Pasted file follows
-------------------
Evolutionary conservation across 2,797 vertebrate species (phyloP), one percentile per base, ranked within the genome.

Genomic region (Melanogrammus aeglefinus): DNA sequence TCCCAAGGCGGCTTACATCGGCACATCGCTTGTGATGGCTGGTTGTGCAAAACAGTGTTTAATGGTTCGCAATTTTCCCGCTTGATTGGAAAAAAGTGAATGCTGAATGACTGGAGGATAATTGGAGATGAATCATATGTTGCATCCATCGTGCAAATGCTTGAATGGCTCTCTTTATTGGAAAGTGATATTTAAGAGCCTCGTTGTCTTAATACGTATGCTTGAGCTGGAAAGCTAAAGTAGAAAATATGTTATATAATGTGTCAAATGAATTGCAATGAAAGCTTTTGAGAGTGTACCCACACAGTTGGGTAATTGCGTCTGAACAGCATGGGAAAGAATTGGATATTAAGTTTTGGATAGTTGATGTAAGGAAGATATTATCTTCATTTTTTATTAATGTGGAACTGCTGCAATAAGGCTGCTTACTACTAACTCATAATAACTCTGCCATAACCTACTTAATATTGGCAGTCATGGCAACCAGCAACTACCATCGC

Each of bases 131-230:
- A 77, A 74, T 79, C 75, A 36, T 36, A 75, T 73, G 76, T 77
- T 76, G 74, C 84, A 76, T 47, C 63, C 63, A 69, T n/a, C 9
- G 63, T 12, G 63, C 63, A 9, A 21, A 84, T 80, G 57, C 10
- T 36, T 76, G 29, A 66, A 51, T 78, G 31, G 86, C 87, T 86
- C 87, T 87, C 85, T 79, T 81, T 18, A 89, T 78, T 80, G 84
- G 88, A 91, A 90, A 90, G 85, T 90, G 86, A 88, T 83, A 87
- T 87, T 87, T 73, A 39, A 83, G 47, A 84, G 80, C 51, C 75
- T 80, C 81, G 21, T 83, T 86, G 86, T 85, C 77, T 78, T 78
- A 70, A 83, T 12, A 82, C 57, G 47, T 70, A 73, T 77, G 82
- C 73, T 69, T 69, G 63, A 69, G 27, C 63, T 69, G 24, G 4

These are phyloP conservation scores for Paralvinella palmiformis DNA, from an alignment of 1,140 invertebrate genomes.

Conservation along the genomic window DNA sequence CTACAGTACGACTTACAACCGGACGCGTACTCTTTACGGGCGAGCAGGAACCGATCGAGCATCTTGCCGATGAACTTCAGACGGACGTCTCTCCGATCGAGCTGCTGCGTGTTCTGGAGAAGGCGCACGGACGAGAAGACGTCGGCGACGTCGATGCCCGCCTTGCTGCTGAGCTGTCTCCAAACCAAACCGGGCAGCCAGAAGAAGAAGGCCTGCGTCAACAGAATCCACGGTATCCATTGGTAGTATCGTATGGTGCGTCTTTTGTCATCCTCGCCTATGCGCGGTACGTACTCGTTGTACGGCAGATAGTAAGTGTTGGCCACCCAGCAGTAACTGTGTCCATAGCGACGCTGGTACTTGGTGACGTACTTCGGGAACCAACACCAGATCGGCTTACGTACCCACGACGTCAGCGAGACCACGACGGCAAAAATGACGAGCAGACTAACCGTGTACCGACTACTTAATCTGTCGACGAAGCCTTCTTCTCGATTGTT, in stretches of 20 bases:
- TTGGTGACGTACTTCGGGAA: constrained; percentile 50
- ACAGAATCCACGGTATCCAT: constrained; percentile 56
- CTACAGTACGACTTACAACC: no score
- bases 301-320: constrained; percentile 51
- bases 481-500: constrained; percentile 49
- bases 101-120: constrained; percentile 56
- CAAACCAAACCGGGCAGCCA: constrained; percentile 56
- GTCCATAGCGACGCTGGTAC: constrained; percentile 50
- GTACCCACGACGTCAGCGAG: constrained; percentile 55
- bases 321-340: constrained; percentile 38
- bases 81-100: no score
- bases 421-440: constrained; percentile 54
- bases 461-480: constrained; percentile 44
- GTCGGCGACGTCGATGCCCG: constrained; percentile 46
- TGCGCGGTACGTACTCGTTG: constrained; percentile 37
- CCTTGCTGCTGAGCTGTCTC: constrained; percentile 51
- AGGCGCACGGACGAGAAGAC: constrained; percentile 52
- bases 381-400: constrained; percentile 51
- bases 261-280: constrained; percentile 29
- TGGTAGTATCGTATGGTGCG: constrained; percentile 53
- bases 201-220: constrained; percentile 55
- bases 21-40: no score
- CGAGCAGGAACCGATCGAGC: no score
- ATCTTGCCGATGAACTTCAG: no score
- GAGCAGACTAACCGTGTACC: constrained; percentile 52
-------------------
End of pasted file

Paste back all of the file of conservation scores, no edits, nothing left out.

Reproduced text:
Evolutionary conservation across 2,797 vertebrate species (phyloP), one percentile per base, ranked within the genome.

Genomic region (Melanogrammus aeglefinus): DNA sequence TCCCAAGGCGGCTTACATCGGCACATCGCTTGTGATGGCTGGTTGTGCAAAACAGTGTTTAATGGTTCGCAATTTTCCCGCTTGATTGGAAAAAAGTGAATGCTGAATGACTGGAGGATAATTGGAGATGAATCATATGTTGCATCCATCGTGCAAATGCTTGAATGGCTCTCTTTATTGGAAAGTGATATTTAAGAGCCTCGTTGTCTTAATACGTATGCTTGAGCTGGAAAGCTAAAGTAGAAAATATGTTATATAATGTGTCAAATGAATTGCAATGAAAGCTTTTGAGAGTGTACCCACACAGTTGGGTAATTGCGTCTGAACAGCATGGGAAAGAATTGGATATTAAGTTTTGGATAGTTGATGTAAGGAAGATATTATCTTCATTTTTTATTAATGTGGAACTGCTGCAATAAGGCTGCTTACTACTAACTCATAATAACTCTGCCATAACCTACTTAATATTGGCAGTCATGGCAACCAGCAACTACCATCGC

Each of bases 131-230:
- A 77, A 74, T 79, C 75, A 36, T 36, A 75, T 73, G 76, T 77
- T 76, G 74, C 84, A 76, T 47, C 63, C 63, A 69, T n/a, C 9
- G 63, T 12, G 63, C 63, A 9, A 21, A 84, T 80, G 57, C 10
- T 36, T 76, G 29, A 66, A 51, T 78, G 31, G 86, C 87, T 86
- C 87, T 87, C 85, T 79, T 81, T 18, A 89, T 78, T 80, G 84
- G 88, A 91, A 90, A 90, G 85, T 90, G 86, A 88, T 83, A 87
- T 87, T 87, T 73, A 39, A 83, G 47, A 84, G 80, C 51, C 75
- T 80, C 81, G 21, T 83, T 86, G 86, T 85, C 77, T 78, T 78
- A 70, A 83, T 12, A 82, C 57, G 47, T 70, A 73, T 77, G 82
- C 73, T 69, T 69, G 63, A 69, G 27, C 63, T 69, G 24, G 4

These are phyloP conservation scores for Paralvinella palmiformis DNA, from an alignment of 1,140 invertebrate genomes.

Conservation along the genomic window DNA sequence CTACAGTACGACTTACAACCGGACGCGTACTCTTTACGGGCGAGCAGGAACCGATCGAGCATCTTGCCGATGAACTTCAGACGGACGTCTCTCCGATCGAGCTGCTGCGTGTTCTGGAGAAGGCGCACGGACGAGAAGACGTCGGCGACGTCGATGCCCGCCTTGCTGCTGAGCTGTCTCCAAACCAAACCGGGCAGCCAGAAGAAGAAGGCCTGCGTCAACAGAATCCACGGTATCCATTGGTAGTATCGTATGGTGCGTCTTTTGTCATCCTCGCCTATGCGCGGTACGTACTCGTTGTACGGCAGATAGTAAGTGTTGGCCACCCAGCAGTAACTGTGTCCATAGCGACGCTGGTACTTGGTGACGTACTTCGGGAACCAACACCAGATCGGCTTACGTACCCACGACGTCAGCGAGACCACGACGGCAAAAATGACGAGCAGACTAACCGTGTACCGACTACTTAATCTGTCGACGAAGCCTTCTTCTCGATTGTT, in stretches of 20 bases:
- TTGGTGACGTACTTCGGGAA: constrained; percentile 50
- ACAGAATCCACGGTATCCAT: constrained; percentile 56
- CTACAGTACGACTTACAACC: no score
- bases 301-320: constrained; percentile 51
- bases 481-500: constrained; percentile 49
- bases 101-120: constrained; percentile 56
- CAAACCAAACCGGGCAGCCA: constrained; percentile 56
- GTCCATAGCGACGCTGGTAC: constrained; percentile 50
- GTACCCACGACGTCAGCGAG: constrained; percentile 55
- bases 321-340: constrained; percentile 38
- bases 81-100: no score
- bases 421-440: constrained; percentile 54
- bases 461-480: constrained; percentile 44
- GTCGGCGACGTCGATGCCCG: constrained; percentile 46
- TGCGCGGTACGTACTCGTTG: constrained; percentile 37
- CCTTGCTGCTGAGCTGTCTC: constrained; percentile 51
- AGGCGCACGGACGAGAAGAC: constrained; percentile 52
- bases 381-400: constrained; percentile 51
- bases 261-280: constrained; percentile 29
- TGGTAGTATCGTATGGTGCG: constrained; percentile 53
- bases 201-220: constrained; percentile 55
- bases 21-40: no score
- CGAGCAGGAACCGATCGAGC: no score
- ATCTTGCCGATGAACTTCAG: no score
- GAGCAGACTAACCGTGTACC: constrained; percentile 52